A 23-year-old has been arrested and charged with attempting to blow up a bank in Oklahoma City in the US with a massive car bomb, the FBI says. Jerry Drake Varnell told a (paid) informant of the FBI that he wanted to use a vehicle bomb similar to the one that destroyed the federal building there in 1995. Varnell hoped his actions would “cripple the government” and cause a “revolution.”
According to the BBC, Varnell had been plotting the attack for months, but was thwarted by a long-running undercover investigation led by an FBI joint terrorism task force. The criminal complaint alleges that shortly after midnight last Saturday he attempted to set off a (fake) bomb. Speaking to the informant, he cited the film Fight Club and the 1995 Oklahoma City bombing as inspiration.
The FBI says that Varnell drove a stolen cargo van loaded with a massive 1,000 lbs (453 kg) bomb made of diesel and ammonia to BancFirst building in downtown Oklahoma City. He parked the van in an alley beside the bank and then attempted to dial a number with a mobile phone, thinking that would trigger the explosion, according to the FBI. However, the FBI had made the ignition device inert, preventing the bomb from igniting.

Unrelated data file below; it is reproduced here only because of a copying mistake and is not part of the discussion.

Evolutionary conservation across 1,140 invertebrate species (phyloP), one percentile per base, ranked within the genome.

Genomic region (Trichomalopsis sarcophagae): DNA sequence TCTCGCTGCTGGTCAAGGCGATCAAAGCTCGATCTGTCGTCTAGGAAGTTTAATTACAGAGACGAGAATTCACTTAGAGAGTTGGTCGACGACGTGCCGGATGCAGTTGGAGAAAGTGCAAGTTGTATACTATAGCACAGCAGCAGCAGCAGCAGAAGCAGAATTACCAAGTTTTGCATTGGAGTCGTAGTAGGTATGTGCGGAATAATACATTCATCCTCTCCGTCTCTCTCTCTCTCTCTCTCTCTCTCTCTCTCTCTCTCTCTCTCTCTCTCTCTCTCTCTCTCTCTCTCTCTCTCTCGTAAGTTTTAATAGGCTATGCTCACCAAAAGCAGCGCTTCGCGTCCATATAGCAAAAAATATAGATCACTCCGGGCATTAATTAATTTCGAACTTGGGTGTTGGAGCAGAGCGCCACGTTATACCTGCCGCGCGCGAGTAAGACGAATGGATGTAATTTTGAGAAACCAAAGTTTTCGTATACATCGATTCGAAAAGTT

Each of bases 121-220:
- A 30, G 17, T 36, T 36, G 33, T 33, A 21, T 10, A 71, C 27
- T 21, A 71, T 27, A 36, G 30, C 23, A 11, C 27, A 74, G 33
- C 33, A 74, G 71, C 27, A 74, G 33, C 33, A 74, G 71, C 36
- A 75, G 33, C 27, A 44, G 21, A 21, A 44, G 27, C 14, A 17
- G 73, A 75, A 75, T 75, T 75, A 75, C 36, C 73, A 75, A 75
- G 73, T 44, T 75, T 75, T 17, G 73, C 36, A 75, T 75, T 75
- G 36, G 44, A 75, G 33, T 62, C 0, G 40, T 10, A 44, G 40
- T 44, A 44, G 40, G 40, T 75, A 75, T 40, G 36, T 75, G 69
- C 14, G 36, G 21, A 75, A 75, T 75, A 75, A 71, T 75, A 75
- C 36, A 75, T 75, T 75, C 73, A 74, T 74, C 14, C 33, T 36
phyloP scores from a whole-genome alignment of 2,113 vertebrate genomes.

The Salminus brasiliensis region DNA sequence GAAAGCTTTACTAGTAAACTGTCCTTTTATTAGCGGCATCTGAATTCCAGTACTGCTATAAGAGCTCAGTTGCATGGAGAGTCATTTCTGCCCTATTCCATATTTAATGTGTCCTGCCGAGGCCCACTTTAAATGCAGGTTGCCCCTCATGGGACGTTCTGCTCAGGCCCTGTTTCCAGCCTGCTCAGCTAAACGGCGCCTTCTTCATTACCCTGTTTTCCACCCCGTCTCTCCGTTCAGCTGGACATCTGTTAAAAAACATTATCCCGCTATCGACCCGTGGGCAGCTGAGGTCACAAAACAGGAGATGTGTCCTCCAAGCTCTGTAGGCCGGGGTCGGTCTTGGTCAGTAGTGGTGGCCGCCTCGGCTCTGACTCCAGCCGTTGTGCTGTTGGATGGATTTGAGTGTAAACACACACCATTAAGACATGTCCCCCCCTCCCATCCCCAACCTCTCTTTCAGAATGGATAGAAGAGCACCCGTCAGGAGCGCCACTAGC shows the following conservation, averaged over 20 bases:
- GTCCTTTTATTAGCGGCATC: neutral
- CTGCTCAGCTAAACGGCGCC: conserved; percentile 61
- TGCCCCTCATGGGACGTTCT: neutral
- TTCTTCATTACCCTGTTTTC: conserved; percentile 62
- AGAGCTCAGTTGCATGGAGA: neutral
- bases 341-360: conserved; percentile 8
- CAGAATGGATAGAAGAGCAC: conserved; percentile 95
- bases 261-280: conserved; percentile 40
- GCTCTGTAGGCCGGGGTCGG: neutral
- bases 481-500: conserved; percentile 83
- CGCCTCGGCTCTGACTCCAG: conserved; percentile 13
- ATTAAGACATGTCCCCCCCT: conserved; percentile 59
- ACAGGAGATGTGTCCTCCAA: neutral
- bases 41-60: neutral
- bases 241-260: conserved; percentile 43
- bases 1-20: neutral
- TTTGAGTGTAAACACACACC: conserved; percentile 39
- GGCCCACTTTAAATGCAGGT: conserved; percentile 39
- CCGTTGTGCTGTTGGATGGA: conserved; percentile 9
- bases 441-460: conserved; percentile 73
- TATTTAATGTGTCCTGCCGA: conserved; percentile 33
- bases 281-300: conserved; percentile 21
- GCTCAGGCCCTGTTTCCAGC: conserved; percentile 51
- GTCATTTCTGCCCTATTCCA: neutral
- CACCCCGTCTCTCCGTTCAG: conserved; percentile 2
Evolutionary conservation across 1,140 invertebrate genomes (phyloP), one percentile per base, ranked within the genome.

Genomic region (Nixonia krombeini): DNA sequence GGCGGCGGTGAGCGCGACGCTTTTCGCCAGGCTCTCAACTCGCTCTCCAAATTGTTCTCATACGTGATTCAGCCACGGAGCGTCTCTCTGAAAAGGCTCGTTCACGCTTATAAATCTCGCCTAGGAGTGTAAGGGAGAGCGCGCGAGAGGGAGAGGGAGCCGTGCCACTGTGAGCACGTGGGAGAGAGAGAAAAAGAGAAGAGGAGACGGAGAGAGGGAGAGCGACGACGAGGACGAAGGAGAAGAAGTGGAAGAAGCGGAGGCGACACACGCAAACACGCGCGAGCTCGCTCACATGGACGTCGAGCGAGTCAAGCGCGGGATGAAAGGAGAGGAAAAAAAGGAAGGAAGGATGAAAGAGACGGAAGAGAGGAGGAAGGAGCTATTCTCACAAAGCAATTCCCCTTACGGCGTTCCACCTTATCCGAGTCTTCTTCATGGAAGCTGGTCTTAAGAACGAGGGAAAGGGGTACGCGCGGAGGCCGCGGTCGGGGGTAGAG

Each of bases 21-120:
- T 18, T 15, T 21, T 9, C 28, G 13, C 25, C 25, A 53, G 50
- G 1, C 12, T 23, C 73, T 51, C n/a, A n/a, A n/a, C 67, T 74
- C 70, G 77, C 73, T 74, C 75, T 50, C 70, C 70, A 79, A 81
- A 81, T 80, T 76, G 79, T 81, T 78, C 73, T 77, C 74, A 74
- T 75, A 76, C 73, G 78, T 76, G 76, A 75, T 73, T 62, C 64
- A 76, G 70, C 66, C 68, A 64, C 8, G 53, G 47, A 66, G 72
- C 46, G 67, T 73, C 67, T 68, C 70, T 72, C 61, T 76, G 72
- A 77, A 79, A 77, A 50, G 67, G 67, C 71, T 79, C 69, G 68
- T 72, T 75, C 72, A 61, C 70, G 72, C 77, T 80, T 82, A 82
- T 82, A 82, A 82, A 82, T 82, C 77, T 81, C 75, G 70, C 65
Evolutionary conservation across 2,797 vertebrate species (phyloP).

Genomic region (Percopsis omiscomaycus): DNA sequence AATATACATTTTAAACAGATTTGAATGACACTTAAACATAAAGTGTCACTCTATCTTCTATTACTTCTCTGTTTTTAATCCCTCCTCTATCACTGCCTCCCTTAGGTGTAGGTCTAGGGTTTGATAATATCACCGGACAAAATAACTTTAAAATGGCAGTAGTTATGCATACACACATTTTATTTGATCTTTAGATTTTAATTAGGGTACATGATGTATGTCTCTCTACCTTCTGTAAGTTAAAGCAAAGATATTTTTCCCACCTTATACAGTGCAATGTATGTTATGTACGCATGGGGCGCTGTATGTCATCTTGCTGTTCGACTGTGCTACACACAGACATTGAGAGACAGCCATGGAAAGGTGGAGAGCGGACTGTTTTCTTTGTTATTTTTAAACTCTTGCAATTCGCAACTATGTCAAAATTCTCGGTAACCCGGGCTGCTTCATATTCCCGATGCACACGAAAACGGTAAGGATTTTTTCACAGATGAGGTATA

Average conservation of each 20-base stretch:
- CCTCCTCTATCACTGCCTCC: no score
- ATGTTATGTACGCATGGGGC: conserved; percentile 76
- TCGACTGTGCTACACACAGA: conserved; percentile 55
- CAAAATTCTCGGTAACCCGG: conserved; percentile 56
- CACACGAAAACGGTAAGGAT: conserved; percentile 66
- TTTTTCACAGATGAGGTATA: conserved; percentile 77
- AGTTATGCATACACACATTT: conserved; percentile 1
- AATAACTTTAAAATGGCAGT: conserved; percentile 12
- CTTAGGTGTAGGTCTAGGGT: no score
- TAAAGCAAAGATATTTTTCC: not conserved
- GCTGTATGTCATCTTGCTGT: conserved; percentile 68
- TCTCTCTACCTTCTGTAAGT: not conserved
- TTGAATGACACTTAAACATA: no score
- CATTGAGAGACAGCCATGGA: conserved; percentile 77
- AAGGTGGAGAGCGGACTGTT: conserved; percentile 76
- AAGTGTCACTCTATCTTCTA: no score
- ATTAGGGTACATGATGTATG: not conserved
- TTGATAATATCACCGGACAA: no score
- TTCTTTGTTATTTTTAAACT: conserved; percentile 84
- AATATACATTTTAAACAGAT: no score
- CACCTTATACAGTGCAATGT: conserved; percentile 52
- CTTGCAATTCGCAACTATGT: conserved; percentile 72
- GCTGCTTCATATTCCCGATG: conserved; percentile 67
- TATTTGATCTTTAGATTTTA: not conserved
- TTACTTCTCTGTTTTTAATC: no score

Angry with banks
The bombing case appeared to have started in December, when the confidential informant told the FBI that Varnell wanted to bomb the Washington building that houses the offices of the Federal Reserve’s Board of Governors. Varnell appeared to be especially angry with the banking and financial data system, according to The New York Times. The plan later changed to the Oklahoma BancFirst.
Varnell lived with his mother and had built a bunker next to their home, which he was filling with supplies, in case a major catastrophe or war broke out. He is now charged with attempting to use explosives to destroy a building and faces up to 20 years in prison if convicted. Anti-government extremist Timothy McVeigh’s 1995 bombing on a federal building in Oklahoma City left 168 people dead. The attack is considered the deadliest homegrown domestic terror attack in US history.